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ORIGINAL ARTICLE
Year : 2016  |  Volume : 5  |  Issue : 1  |  Page : 157

Validity and reliability of "Persian Weaning Tool" in mechanically ventilated patients


1 Student Research Center, School of Nursing and Midwifery, Isfahan University of Medical Sciences, Isfahan, Iran
2 Nursing and Midwifery Care Research Centre, Department of Critical Care Nursing, Faculty of Nursing and Midwifery, Social Determinants of Health Research Centre, Isfahan University of Medical Sciences, Isfahan, Iran
3 Department of Anesthesiology and Critical Care Research Center, Isfahan University of Medical Sciences, Isfahan, Iran
4 Department of Biostatistics, Faculty of Health, Isfahan University of Medical Sciences, Isfahan, Iran

Correspondence Address:
Dr. Alireza Irajpour
Nursing and Midwifery Care Research Centre, Department of Critical Care Nursing, Faculty of Nursing and Midwifery, Isfahan University of Medical Sciences, Isfahan
Iran
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Source of Support: None, Conflict of Interest: None


DOI: 10.4103/2277-9175.188488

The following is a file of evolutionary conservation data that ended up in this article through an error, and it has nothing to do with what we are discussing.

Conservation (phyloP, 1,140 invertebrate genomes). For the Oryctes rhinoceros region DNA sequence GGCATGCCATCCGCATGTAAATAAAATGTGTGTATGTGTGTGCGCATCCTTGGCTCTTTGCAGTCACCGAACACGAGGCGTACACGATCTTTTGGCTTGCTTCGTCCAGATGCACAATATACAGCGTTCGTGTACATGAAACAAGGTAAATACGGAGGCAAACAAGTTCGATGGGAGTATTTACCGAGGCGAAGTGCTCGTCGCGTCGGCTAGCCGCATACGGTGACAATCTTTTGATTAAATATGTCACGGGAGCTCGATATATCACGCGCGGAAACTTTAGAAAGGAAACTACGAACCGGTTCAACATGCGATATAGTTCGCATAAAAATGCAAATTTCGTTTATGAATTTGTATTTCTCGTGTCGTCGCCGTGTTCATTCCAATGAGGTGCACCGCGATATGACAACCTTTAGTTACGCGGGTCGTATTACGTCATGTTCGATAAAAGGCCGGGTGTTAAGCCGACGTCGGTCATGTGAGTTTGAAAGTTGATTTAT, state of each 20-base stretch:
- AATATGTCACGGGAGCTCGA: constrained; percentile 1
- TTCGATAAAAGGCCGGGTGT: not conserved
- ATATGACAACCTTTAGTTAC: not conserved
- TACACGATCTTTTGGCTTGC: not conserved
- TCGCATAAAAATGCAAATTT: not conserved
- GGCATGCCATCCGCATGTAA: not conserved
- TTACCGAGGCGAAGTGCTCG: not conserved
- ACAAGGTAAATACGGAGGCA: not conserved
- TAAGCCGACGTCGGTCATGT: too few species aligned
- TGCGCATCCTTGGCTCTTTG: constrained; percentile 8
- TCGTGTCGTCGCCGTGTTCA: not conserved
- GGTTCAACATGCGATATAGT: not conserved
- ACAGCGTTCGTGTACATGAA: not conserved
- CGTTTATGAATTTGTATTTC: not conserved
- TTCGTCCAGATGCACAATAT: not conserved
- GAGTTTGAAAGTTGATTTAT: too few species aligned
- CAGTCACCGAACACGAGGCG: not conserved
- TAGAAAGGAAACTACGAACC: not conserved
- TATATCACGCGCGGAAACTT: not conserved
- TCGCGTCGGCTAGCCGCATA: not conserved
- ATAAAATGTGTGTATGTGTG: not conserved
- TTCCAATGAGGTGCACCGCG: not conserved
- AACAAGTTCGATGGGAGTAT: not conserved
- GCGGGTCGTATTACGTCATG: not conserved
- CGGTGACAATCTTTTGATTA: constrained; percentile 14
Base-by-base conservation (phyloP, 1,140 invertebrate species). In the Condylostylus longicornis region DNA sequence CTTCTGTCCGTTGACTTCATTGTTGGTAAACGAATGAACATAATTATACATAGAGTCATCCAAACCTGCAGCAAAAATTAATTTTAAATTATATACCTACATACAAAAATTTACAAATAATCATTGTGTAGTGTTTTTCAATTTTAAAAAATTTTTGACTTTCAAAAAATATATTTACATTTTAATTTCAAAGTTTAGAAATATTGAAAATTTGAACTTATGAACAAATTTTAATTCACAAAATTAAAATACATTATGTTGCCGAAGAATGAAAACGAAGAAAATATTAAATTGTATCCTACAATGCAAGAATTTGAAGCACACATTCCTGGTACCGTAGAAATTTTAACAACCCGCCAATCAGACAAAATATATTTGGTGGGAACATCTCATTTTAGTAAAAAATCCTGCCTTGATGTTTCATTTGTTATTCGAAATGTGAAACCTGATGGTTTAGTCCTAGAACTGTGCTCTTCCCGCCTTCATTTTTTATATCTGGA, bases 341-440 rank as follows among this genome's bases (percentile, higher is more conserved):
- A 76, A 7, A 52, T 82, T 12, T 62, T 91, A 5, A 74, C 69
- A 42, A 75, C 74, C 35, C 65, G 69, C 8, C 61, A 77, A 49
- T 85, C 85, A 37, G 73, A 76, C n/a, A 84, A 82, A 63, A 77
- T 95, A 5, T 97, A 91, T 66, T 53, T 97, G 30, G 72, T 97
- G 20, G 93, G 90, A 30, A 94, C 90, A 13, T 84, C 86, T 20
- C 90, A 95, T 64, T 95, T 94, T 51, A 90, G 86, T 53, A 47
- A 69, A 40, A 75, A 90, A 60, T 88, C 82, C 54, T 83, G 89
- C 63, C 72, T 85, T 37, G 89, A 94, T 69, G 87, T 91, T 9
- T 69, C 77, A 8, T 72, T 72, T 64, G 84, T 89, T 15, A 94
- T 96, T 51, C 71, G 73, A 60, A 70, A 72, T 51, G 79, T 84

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Background: "Persian Weaning Tool (PWT)" is the only specific, national protocol designed to assess patients' readiness for weaning from mechanical ventilation in Iran. This study was developed to determine the validity and reliability of this protocol. Materials and Methods: This is a psychometric study conducted on 31 patients connected to mechanical ventilation were ready from weaning according to anesthesiologist's diagnosis and was selected through convenient sampling. The patients selected from Intensive Care Units (ICUs) of Al-Zahra Hospital in Isfahan. The sheet data collection includes demographic data, PWT; Burn's Wean Assessment Program (BWAP), and Morganroth's scale. To determine the inter-rater reliability between researcher and his partner, Pearson correlation and paired t-test were used. To assess the criterion validity of the PWT in relation to Burn's and Morganroth's weaning scales (as criteria), Pearson correlation and McNemar tests were used. To specify a minimum acceptable score of the PWT for weaning from mechanical ventilation, receiver operating characteristic curve was used. Results: The results showed that there was statistically significant correlation between score of PWT and BWAP (r = 0.370 with P < 0.05) and there were no statistically significant differences between these tools in terms of identification of patients' readiness for weaning (P = 0.453). There was statistically significant correlation between PWT score obtained by researcher and his colleague (r = 0.928), and the reliability of this tool was approved. The PWTs cut of point was calculated as 57 (sensitivity = 0.679, specificity = 1). Conclusions: The reliability and validity of the PWT were confirmed for this study's sample size. Consequently, the findings of this study can be used to measure the PWTs effectiveness and applicability in ICUs.


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